Syndrome, genetic disorder

Silver-Russell syndrome (SRS)

Syndrome, genetic disorder
Related glands
Related Hormones
Growth Hormone

What is Silver-Russell syndrome (SRS)?

Silver-Russell syndrome (SRS) or Russel-Silver syndrome (RSS) is a rare growth disorder that occurs in about 1 in 30,000 to 100,000 newborns. It is a genetic disorder caused by a change in the DNA (genetic material). 

During pregnancy it can usually already be seen that the growth of a child is delayed. Children born with SRS have a triangular face and are too small and light.  

What causes SRS?

SRS is a genetic disorder. It is usually caused by an accidental genetic mutation (in chromosome 11 or 7), but in about 40% of SRS patients, no genetic cause can be found. 

How is SRS diagnosed?

SRS may be suspected based on the signs and symptoms listed below. Genetic testing can confirm the diagnosis in about 60% of children. 

What are the signs and symptoms of SRS?

Signs and symptoms can differ greatly from one child to another: 

  • Too light and often too small at birth for the gestational age 
  • Men do not grow taller than about 1.52 m and women do not grow taller than about 1.40 m 
  • Triangular face with a convex forehead and a small, pointed chin, thin lips and curved mouth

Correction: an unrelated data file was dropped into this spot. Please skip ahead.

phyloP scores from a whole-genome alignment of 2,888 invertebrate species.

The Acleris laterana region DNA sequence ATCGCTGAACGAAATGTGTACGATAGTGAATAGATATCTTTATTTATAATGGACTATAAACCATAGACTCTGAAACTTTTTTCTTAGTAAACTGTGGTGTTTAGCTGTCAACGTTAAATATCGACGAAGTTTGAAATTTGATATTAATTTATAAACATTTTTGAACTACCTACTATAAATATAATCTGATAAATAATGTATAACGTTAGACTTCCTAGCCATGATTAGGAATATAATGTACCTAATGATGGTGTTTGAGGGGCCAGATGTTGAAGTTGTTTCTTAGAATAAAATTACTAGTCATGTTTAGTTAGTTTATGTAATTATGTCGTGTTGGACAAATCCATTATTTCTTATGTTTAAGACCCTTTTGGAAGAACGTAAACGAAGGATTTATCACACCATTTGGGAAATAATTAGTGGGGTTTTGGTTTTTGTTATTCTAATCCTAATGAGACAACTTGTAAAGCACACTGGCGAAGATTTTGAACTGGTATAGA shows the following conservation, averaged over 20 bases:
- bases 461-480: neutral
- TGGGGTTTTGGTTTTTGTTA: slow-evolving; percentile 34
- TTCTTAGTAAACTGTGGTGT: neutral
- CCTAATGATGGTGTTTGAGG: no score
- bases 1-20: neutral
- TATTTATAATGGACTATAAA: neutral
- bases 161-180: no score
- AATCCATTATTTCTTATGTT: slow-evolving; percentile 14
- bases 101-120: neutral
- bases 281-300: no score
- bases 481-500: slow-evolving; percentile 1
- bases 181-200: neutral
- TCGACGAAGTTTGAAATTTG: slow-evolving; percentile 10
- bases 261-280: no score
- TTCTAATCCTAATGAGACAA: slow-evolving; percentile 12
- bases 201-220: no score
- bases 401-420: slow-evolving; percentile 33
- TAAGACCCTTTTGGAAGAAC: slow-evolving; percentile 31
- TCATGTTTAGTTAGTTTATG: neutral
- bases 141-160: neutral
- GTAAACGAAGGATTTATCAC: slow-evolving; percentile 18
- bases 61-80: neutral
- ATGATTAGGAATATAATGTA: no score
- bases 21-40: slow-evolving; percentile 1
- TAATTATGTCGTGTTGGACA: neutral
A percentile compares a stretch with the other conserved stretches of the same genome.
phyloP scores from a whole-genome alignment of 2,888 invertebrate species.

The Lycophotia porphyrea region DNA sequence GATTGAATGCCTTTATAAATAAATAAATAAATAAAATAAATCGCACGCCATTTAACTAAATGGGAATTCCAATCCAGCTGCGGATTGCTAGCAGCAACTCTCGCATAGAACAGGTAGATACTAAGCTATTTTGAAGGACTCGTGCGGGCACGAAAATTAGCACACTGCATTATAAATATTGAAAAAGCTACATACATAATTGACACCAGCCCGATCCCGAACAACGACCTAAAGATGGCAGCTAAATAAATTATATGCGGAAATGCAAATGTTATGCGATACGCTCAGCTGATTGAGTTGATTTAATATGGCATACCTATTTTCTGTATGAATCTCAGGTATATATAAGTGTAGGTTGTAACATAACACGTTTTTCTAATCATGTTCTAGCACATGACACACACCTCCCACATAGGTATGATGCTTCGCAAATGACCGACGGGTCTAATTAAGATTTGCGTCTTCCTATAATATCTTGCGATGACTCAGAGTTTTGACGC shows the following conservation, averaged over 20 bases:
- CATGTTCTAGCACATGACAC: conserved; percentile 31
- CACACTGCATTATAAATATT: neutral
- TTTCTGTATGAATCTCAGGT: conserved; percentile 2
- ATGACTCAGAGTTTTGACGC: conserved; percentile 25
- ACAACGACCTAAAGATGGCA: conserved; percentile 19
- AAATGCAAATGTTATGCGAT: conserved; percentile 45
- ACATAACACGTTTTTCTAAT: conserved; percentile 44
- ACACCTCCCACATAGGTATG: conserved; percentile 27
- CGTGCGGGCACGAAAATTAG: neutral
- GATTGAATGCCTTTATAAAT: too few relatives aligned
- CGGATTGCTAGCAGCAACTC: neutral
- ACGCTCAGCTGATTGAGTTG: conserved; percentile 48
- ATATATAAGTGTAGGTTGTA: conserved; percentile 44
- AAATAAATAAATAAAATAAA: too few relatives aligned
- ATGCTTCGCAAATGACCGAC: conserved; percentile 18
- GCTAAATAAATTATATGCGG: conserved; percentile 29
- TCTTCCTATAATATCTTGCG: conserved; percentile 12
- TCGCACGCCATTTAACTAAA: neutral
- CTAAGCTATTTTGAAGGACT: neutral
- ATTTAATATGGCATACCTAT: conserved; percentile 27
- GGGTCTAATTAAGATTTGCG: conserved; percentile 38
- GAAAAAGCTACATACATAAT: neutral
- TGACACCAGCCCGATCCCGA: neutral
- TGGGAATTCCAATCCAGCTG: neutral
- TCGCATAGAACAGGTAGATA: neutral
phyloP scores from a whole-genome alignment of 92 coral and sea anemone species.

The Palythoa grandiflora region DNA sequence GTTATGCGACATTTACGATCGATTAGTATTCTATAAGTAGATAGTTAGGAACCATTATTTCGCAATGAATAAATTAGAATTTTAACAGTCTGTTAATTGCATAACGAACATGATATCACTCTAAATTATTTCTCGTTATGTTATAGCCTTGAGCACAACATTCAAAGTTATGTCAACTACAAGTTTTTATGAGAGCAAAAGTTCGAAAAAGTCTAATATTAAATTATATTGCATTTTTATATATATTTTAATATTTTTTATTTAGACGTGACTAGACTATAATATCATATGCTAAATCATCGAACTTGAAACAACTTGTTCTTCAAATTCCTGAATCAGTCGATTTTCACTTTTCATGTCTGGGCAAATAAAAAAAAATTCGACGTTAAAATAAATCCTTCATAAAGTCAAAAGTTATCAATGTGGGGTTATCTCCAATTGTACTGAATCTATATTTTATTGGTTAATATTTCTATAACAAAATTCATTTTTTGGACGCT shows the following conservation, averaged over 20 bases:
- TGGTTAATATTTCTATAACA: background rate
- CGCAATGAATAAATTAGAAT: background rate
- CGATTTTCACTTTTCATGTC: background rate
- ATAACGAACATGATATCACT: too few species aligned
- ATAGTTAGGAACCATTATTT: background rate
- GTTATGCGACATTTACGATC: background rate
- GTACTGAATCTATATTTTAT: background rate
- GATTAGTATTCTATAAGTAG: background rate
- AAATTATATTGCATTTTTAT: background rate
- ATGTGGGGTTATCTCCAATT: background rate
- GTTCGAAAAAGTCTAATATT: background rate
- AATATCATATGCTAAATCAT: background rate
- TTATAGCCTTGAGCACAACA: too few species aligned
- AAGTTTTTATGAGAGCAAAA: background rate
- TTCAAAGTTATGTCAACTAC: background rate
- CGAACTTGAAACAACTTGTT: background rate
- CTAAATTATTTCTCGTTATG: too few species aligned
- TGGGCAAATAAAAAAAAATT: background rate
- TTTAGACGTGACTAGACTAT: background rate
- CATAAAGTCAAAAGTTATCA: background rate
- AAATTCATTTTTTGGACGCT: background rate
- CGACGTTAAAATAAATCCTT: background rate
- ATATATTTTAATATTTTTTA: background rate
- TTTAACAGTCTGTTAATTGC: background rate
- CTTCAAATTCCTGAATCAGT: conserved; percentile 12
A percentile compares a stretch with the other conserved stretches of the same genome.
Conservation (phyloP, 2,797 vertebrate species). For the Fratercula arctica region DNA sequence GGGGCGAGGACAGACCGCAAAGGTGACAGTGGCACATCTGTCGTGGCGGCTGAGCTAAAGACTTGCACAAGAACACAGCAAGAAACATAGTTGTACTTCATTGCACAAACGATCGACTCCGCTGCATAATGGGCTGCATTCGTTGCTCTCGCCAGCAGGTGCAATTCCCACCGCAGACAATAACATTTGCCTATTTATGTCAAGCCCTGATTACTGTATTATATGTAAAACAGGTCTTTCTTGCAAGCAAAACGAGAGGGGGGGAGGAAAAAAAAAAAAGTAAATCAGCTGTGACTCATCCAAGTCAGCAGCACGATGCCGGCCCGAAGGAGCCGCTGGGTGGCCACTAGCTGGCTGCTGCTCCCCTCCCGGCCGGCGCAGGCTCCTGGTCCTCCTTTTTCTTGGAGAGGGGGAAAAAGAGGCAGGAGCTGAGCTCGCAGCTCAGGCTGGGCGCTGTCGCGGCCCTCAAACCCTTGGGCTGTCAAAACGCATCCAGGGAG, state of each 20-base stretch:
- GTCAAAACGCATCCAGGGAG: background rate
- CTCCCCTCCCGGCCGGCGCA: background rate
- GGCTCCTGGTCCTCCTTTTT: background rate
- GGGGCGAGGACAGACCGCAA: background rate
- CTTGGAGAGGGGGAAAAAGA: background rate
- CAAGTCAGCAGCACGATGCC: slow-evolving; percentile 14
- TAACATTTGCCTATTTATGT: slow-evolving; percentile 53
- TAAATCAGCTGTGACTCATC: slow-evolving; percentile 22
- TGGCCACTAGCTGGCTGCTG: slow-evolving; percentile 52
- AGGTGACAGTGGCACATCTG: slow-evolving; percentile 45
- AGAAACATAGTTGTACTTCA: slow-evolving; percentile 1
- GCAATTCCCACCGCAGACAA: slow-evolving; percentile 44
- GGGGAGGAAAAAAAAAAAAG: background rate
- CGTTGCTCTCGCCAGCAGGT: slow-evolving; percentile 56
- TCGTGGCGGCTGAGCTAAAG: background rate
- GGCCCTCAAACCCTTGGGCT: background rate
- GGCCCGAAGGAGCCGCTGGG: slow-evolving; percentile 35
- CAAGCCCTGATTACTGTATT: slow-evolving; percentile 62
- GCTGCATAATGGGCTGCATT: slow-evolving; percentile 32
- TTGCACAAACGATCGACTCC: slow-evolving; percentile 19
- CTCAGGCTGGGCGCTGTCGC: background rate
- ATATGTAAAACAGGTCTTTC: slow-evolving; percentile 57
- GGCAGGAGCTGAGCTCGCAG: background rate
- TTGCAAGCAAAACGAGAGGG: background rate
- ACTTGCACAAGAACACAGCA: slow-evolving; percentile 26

• Excessive sweating 
  • Pigmentation spots 
  • High voice  
  • Chronic low blood sugar, especially at a very young age 
  • Nutritional problems 
  • Crooked pinkie fingers 

How is SRS treated?

There is no cure for SRS. SRS treatment is focused on reducing the symptoms/characteristics of the syndrome. Sometimes children are treated with growth hormone to stimulate body growth. Blood sugar levels should be monitored carefully to prevent permanent damageIt is therefore important for them to eat regularly or to administer artificial nutrition if necessary. In addition, physical therapy, occupational therapy or speech therapy can be given. 

Contact a specialist

This website is not intended to provide advice or a diagnosis. This website is only intended to provide information. Do you have questions? Talk to your doctor or contact a specialist